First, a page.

Boys Have Always Played with Dolls

“Boys have always played with dolls.   We just called them ‘action figures.’”

Not sure what brought that up, but that is what my husband told our son today as we were working together cleaning the house. I’ve come to love cleaning together with our son because it gives us a lot of time together to talk.

And, we turn up the music and take regular dance breaks!

Anyway, back to dolls and action figures. I had never thought about it that way. He’s right.

My husband’s comment made me remember a time when Kai was still quite little, and I went out for a Mom’s Night Out.

The conversation turned to a mom whose son wanted a kitchen and a doll, but whose husband, she explained, would not have any part of it as he was afraid it would turn his son gay.

She turned to me and asked, “What about you, Patti? Would your husband be okay with it?”

I explained that first, like me, my husband was quite sure that playing with a doll or kitchen wouldn’t turn any boy gay.  Playing with toys is about learning, and we want our son to learn to be a good father who holds and feeds his babies and is comfortable changing diapers so he needs to practice and try out those roles just like he needs to try out cooking.

I said, “And, if it turns out that our son is gay, it won’t be because of what he played with. So, yeah, my husband is totally okay with it.”

“And, he would be totally okay with it if our son turns out to be gay.”

A second or two passed as I thought it over, and I quickly added, “ Now, if he chose to be a Republlican, that might kill him!”  😉

So, yes, boys have always played with dolls, but we just called them “action figures.”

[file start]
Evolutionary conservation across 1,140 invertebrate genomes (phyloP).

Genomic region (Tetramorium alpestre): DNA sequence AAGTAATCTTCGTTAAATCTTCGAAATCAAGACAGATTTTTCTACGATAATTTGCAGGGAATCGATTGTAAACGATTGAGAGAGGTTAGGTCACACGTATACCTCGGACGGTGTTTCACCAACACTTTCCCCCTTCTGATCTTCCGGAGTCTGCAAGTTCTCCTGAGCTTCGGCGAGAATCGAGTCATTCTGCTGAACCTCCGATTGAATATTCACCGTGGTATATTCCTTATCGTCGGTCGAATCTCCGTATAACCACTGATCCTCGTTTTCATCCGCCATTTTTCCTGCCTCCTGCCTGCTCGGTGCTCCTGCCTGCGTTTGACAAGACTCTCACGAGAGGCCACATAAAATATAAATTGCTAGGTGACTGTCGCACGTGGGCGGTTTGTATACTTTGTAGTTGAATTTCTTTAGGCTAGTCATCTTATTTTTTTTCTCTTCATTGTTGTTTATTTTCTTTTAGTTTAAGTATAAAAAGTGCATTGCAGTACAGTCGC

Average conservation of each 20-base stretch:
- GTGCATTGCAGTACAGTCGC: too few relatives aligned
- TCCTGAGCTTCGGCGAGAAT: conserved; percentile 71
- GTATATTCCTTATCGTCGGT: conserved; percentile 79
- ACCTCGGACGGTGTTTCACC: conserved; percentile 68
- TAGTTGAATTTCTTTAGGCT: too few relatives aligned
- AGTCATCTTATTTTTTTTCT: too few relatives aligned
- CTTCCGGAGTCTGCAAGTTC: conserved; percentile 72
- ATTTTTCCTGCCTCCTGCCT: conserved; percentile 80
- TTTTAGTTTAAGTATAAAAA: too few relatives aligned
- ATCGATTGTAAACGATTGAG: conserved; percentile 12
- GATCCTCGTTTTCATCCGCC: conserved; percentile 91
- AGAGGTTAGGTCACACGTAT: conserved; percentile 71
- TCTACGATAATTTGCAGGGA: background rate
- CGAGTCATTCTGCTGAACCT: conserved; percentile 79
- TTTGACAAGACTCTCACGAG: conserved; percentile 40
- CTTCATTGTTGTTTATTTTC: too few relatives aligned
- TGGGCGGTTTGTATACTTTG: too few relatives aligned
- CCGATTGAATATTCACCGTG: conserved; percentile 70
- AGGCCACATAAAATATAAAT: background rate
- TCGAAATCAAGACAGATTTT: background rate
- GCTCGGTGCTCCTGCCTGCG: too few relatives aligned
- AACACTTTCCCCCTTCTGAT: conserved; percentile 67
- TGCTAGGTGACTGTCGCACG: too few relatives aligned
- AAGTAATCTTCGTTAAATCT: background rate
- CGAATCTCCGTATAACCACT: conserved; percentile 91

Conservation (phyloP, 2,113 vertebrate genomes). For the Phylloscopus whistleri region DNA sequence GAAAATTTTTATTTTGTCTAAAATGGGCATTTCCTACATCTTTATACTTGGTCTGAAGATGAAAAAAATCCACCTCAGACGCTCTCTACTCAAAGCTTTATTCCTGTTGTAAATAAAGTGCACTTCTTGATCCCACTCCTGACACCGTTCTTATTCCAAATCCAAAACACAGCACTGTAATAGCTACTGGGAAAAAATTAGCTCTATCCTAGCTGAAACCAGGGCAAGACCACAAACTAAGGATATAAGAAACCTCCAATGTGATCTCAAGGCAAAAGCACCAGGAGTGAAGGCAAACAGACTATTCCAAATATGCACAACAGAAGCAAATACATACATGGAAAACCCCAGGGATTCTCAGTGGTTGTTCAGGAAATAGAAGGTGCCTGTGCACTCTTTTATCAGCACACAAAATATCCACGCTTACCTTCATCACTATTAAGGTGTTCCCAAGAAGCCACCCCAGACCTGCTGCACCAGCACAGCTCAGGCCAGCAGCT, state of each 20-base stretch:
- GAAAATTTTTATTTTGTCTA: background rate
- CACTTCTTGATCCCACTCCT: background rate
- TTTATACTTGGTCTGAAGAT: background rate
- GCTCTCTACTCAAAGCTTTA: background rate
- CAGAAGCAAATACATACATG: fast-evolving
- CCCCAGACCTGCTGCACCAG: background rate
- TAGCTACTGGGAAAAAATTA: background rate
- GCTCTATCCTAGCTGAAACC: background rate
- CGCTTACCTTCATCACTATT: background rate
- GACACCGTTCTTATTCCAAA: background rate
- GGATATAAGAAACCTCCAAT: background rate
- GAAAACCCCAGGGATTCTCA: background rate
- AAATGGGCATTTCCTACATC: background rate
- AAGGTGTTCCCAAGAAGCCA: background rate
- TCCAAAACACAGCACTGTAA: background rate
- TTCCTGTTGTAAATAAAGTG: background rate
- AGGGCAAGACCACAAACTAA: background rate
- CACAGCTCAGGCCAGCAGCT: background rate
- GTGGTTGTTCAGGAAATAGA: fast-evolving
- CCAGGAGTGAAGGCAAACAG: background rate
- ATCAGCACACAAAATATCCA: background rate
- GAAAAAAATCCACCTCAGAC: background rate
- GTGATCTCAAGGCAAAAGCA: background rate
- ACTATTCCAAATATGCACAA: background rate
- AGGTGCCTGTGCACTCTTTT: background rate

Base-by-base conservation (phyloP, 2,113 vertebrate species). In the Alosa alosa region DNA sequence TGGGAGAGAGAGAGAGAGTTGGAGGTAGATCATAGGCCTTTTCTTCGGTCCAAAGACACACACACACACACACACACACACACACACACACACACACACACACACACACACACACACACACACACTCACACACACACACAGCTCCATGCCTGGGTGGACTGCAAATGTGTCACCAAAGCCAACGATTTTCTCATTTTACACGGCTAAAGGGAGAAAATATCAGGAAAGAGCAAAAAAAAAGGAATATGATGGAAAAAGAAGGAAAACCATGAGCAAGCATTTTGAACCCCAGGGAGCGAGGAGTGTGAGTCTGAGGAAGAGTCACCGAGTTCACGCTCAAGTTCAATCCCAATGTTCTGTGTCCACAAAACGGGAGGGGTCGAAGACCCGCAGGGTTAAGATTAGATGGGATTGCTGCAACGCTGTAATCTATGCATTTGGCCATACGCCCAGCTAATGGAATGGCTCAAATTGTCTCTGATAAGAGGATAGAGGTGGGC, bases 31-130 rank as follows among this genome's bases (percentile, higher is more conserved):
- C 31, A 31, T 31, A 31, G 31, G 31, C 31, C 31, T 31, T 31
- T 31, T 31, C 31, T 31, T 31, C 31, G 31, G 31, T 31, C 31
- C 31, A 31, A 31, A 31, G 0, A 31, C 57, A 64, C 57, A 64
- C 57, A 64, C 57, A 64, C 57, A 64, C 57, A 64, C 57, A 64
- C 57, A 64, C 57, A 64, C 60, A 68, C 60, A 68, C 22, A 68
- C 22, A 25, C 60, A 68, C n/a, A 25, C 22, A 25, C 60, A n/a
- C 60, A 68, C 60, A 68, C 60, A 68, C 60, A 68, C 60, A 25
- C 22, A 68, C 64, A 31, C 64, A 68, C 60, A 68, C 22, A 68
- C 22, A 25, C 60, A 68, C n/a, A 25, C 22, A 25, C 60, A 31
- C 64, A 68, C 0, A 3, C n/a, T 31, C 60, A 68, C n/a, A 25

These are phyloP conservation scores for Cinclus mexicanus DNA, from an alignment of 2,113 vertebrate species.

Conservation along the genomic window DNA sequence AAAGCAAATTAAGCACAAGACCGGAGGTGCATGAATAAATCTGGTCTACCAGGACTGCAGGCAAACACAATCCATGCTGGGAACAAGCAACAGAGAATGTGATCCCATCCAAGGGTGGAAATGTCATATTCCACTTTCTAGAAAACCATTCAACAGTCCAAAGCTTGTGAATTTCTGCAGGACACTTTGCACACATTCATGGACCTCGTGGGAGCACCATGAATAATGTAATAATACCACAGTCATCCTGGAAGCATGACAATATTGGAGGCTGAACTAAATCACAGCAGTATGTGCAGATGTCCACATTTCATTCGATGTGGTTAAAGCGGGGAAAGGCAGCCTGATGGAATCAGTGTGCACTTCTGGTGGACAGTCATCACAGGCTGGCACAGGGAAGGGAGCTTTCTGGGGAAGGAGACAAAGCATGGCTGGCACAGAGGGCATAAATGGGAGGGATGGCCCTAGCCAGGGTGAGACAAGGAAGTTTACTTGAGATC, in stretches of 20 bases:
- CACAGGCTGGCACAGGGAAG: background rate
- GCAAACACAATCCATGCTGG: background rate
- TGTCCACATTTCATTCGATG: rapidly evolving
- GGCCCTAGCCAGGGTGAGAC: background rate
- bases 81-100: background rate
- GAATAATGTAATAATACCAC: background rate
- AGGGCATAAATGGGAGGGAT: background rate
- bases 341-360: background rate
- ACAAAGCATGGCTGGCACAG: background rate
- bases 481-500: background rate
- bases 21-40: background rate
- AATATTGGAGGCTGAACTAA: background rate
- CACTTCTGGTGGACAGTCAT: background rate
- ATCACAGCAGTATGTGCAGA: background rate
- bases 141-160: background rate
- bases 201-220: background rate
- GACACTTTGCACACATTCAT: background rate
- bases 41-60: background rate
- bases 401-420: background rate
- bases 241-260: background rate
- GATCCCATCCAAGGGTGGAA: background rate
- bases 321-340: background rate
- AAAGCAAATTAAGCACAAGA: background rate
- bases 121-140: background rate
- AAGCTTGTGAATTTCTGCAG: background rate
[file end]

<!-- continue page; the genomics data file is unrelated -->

It’s refreshing to see stores doing away with toy aisles specifically for girls or boys.  Instead,  there are toys and there are kids.  If we leave them alone, they will find what suits them.

Maybe it is time for girls to play with more action figures, so they can learn to be the heroes of their own lives and for boys to play with dolls so that they can learn to nurture and care for themselves and their families.

I want to send my son off to college knowing he has a full range of skills so he can cook  delicious, nutritious meal for himself or his friends, can do his own laundry, and can clean up after himself.  I don’t want him to be dependent.

I want to teach my child to be whole. Whole-hearted and wholly himself.

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What about you, Mommy?

“What about you, Mommy? Do you feel like that? “

“That” and this question were inspired by watching, “The Shift,” Wayne Dyer’s film about waking up to life. The film has been released by the family to honor Dr. Dyer’s life.

It chronicles the lives of several people in the midst of transitions, amongst whom is a mom of small children. She has happily given all of herself to her family; as a result, her individual sense of self has been consumed by the roles of “wife” and “mother.”  Viewers watch her rekindle her love of drawing, something she cherished as a younger woman.

I had seen the film before, and although Kai is only eight and a half, he has always been very intuitive and had an emotional depth beyond his years. So, I figured my little yoda could handle it; he teaches me things every day.

After watching that segment, he turned to me and said, “What about you, Mommy? Do you feel like that? “

Wow. I was so struck by his empathy, compassion, and understanding! I felt my child look at me.

Me.

Not “Mom.” Or, “Wife.” Or “Professor.” Or any of the other labels that could apply.

I thanked him for asking and told him I would have to say I am ambivalent, that while Daddy is great about encouraging me to take time for myself, I also still struggle to make and take that time for me and that after years of making sure everyone else’s needs have been met, I am sometimes at a loss for what would inspire my soul.

But, I am working on figuring it out again. ❤

(If you want to watch The Shift for free click here:   The Shift